For today’s blog I decided to spotlight my wonderful father in law, Dr. Richard Wilcox, and interview him about college admissions advice. Before I post the questions/answers I want to give a little bit of background about Rich.

First, he is one of the nicest, most caring individuals you will meet.  He is a very humble person who spends countless hours donating his time helping the less fortunate and serving at his church. He grew up in Illinois and met his wife in one of their college classes.  He has a Doctorate Degree and currently serves as the Assistant Dean for Admissions/Advising for the University of Texas Pharmacology Program. He teaches Pharmacology courses and his expertise (I did not even know this until I went to his UT webpage) includes Neuropharmacology / neurochemistry, Synaptic transmission / signal transduction, Parkinson’s disease, Schizophrenia, Major depressive disorder, Bipolar disorder, Alzheimer’s disease, Epilepsy, Attention deficit hyperactivity disorder, and Anxiety.

I feel this post is not only important for high school kids or parents of high school kids, but for any person who wants to attend college or wants their child to attend college.  I taught seniors most of my teaching career and was amazed at how unprepared they were in the spring before Graduation.

Question: Do students who are not top seven percent (and not perfect grades) still have a chance to get into the University of Texas?

***Yes if they have a specific talent or skill set that UT wants


Question: What are your recommendations for students in high school?


***Get top grades with hard courses including AP work. DO actual prep for the SAT / ACT. Try various school and community [service] activities until you find those you love and then work hard at those. Get a meaningful job.


Question: Where do you see higher education going in the future?

***IF we in high education can help people understand that an investment in education is the most cost effective investment we can make for our society [plus being the moral thing to do for the next generation] then higher education will be more focused on developing real problem solvers and team players than in the past.

Question: What do you see on applications that turns you off on a person?

***Applicants who have breadth but no depth, as if they have done stuff to be checking things off rather than pursuing their passion. People who focus on self and not selflessness.


Question: What do you see on applications that you really like?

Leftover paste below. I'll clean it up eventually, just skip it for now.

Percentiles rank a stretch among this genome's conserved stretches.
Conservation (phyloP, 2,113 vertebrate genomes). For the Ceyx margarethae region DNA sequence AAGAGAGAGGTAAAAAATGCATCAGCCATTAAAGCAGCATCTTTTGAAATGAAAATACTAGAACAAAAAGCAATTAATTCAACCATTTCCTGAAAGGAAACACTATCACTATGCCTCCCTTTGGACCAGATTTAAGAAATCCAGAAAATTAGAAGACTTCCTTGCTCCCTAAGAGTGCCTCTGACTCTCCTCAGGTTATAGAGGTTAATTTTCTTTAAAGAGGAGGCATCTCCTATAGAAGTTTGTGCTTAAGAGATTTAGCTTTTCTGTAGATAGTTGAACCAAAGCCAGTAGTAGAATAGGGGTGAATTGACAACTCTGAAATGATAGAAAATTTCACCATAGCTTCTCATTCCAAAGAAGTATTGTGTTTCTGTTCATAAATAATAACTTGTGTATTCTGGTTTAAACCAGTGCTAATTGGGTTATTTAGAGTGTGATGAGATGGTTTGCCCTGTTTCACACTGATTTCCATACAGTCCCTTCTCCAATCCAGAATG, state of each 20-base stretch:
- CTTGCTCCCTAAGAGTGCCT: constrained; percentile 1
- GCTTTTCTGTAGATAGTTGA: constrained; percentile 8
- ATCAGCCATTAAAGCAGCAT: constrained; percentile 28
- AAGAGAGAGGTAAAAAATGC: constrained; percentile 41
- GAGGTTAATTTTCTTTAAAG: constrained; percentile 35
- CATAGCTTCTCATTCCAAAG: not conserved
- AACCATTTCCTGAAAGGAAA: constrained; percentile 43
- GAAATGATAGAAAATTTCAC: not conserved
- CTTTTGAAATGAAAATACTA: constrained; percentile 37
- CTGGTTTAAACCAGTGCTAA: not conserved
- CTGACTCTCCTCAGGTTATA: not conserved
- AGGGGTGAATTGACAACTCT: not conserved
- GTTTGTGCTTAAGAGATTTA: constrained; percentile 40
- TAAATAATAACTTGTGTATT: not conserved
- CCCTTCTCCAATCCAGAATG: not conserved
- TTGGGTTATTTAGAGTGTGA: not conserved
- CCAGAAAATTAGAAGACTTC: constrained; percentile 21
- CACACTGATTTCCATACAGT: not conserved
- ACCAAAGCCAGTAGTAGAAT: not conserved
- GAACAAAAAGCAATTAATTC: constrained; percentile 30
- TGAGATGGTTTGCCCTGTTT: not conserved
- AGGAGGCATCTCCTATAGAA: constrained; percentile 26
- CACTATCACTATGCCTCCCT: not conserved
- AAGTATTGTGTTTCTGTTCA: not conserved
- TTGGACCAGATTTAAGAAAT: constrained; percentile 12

***People who show that they truly care about serving others by having down it a lot and in deeply meaningful ways.


Question: Can you tell if someone is lying on an application?

***The only place they can really lie is on their essay about their motivations. Usually, one can tell if the story is real or not.


Question: How can a student make themselves stand out?

***By BEING someone who loves to serve and sharing that story.


 Question: What are behaviors that you see in the college classroom that bother you?


***In my classes when students don’t show up and watch the videos instead. I know that sometimes schedules demand it but it makes me sad. Otherwise, students don’t act up [thus far] in my classes. Too much focus on the material and I may come across as a bit intense. 🙂


 Question: Any other advice?


***Applicants should be journaling about their work and service lives to foster reflection and growth.

In conclusion, I feel my father in law gave lots of great advice. It is better to have fewer community service commitments that have depth than having a million just to have on your college application. I want to add a couple of my own tips that I learned by teaching/career counseling seniors in high school.

 

1.      Many of my students said they were not going to college because they couldn’t afford it.  My answer was always the same. “You can’t afford to NOT go to college or some type of training (military, trade school, etc). There are too many people you will be competing with who have the credentials. Also, if you have to take a loan to go to school, that is ok!!!  Just don’t go crazy and waste the loan money. Use if for its intended purpose.

2.      Stay away from “For Profit” Colleges.  Most of the are scams.  A community college (which is much cheaper) has a better reputation than many of these for profit colleges that are often investigated by the government for fraud.

3.      Just like my father in law said, keep a journal when you enter high school.  Write down and describe your community service and other activities you are involved in.  By the time you are a senior, you might have forgotten many of them. Also, make your child periodically email the list to himself (the activities and community service).  There were several students I helped fill out college and scholarship applications that wished they would have done this starting with their Freshman year.  By emailing it to yourself, you always have a saved copy of it.  (Also:  Email yourself all of your pins and passwords you create in the application process.  There are several different forms and you will forget what passwords you used for the different things).

4.      Be original, creative, and stick out (in a good way).

5.      Make sure you make positive impressions to your teachers because they will be the ones you ask to write letters of recommendation.

6.      Fill our your Financial Aid (FASFA) EARLY!!!!! The first people get more of the money.

7.      Be careful about the major you choose. What will you do with a philosophy degree?

My question for the readers, what do you wish you would have known when you were graduating from high school?

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